The research team also warns that “MVPower DVR Remote Code Execution” is the most common exploited vulnerability, impacting 44% of organizations globally, followed by “OpenSSL TLS DTLS Heartbeat Information Disclosure” which impacts 42% of organizations worldwide. “Command Injection Over HTTP Payload” is in third place, with a global impact of 38%.
*The arrows relate to the change in rank compared to the previous month.
This month Emotet is the most popular malware with a global impact of 5% of organizations, closely followed by Dridex and Agent Tesla affecting 4% of organizations each.
1. ↑ Emotet – Emotet is an advanced, self-propagating and modular Trojan. Emotet was originally a banking Trojan, but recently is used as a distributor of other malware or malicious campaigns. It uses multiple methods for maintaining persistence and evasion techniques to avoid detection. In addition, it can be spread through phishing spam emails containing malicious attachments or links.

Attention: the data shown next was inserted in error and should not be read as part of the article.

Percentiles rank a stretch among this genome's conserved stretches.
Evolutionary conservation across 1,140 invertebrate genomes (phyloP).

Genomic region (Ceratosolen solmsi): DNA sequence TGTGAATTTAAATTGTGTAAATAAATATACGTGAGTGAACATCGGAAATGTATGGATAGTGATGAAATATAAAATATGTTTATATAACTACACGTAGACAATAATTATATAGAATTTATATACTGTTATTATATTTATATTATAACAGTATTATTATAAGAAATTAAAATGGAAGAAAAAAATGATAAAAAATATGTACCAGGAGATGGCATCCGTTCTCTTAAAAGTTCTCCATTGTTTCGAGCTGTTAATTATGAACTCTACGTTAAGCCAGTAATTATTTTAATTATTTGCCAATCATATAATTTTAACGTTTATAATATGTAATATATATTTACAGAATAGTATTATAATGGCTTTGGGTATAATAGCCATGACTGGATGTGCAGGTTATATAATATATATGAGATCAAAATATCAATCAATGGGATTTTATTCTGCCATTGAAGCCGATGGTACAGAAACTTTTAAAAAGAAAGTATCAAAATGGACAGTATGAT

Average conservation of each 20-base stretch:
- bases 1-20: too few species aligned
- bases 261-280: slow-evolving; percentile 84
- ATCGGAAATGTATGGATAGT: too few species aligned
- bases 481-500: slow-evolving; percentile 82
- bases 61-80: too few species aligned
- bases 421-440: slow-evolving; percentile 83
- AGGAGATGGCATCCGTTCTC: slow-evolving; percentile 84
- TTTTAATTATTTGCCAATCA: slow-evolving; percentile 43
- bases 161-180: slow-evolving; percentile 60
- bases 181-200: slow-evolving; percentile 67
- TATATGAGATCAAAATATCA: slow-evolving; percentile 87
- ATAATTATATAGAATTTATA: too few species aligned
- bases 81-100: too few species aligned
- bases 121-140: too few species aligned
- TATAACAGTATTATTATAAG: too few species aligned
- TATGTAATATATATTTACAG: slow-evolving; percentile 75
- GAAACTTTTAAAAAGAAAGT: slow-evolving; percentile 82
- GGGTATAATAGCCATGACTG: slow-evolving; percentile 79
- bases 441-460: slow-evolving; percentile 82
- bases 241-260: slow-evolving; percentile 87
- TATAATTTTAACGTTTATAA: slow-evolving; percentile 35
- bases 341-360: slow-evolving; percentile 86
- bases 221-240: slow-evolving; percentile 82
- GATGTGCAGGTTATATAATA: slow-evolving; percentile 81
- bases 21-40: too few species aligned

2. ↑ Dridex – Dridex is a Trojan that targets the Windows platform and is reportedly downloaded via a spam email attachment. Dridex contacts a remote server and sends information about the infected system. It can also download and execute arbitrary modules received from the remote server.
3. ↓ Agent Tesla – Agent Tesla is an advanced RAT functioning as a keylogger and information stealer capable of monitoring and collecting the victim’s keyboard input, system clipboard, taking screenshots, and exfiltrating credentials belonging to of a variety of software installed on a victim’s machine (including Google Chrome, Mozilla Firefox and Microsoft Outlook email client).
Top exploited vulnerabilities
This month “MVPower DVR Remote Code Execution” is the most common exploited vulnerability, impacting 44% of organizations globally, followed by “OpenSSL TLS DTLS Heartbeat Information Disclosure” which impacts 42% of organizations worldwide. “Command Injection Over HTTP Payload” is in third place, with a global impact of 38%.